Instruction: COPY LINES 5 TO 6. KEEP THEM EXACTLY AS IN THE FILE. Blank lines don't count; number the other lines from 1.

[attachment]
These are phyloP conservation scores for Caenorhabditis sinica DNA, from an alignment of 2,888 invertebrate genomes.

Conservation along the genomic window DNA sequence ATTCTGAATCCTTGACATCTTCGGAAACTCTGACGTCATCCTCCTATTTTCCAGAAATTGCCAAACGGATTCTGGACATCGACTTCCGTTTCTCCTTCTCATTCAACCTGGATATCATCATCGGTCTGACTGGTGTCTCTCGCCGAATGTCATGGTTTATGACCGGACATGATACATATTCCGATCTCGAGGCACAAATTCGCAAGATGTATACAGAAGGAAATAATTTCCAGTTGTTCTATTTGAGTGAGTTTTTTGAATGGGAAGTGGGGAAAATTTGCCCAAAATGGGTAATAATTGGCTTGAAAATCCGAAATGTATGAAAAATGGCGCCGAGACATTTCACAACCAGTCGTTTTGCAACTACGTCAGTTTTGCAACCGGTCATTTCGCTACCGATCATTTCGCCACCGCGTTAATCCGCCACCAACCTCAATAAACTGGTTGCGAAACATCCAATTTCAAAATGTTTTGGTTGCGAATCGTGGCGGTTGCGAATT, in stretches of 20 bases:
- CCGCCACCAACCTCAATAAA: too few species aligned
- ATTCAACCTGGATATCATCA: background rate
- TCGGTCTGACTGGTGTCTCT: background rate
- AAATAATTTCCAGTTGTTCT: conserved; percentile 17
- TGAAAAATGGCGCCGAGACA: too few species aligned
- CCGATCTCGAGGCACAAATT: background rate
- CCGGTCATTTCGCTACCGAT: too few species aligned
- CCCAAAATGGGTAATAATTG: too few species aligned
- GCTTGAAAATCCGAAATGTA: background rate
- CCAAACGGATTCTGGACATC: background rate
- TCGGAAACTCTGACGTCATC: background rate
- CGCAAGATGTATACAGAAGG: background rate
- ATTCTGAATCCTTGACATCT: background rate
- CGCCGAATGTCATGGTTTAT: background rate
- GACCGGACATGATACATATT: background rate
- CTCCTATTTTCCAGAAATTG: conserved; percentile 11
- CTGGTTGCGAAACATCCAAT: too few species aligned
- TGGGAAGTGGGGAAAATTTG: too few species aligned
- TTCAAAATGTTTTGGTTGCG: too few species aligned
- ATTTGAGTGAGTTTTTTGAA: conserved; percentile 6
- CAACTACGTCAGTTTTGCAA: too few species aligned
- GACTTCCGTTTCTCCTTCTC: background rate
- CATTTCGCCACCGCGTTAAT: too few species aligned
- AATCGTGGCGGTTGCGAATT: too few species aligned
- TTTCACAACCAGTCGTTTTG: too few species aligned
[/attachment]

- TCGGTCTGACTGGTGTCTCT: background rate
- AAATAATTTCCAGTTGTTCT: conserved; percentile 17